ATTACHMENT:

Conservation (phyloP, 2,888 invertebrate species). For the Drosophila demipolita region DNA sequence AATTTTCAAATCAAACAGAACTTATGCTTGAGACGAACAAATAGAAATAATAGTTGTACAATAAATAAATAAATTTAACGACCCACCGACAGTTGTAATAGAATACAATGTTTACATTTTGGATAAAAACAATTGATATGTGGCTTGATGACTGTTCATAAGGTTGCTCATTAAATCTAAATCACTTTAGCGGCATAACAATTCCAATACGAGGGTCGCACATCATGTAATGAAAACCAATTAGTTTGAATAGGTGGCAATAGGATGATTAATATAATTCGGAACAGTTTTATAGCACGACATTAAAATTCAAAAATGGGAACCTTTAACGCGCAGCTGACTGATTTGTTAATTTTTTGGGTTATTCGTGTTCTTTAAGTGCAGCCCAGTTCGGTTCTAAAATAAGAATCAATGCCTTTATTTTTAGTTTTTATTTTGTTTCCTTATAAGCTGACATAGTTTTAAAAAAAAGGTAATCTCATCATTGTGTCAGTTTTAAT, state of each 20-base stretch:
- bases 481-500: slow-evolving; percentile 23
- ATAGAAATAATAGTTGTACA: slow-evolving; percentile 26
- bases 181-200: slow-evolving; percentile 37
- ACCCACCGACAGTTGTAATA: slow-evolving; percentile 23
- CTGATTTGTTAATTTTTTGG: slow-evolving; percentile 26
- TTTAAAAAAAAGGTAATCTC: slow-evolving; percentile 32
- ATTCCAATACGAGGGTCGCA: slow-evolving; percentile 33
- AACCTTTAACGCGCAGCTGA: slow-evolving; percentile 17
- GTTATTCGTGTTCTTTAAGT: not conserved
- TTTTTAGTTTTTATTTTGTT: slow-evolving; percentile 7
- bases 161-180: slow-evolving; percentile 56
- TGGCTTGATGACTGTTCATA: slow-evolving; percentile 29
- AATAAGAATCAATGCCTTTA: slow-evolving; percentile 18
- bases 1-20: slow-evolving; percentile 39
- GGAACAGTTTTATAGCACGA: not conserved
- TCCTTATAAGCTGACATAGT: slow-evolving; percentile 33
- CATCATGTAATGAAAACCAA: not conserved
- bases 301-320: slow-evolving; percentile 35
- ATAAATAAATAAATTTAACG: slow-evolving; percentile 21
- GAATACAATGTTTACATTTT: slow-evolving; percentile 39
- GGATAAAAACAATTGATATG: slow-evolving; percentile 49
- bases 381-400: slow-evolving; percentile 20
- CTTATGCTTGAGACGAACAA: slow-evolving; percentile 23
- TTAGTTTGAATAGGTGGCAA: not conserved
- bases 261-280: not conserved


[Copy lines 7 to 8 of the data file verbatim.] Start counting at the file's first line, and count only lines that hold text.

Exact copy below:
- TTTAAAAAAAAGGTAATCTC: slow-evolving; percentile 32
- ATTCCAATACGAGGGTCGCA: slow-evolving; percentile 33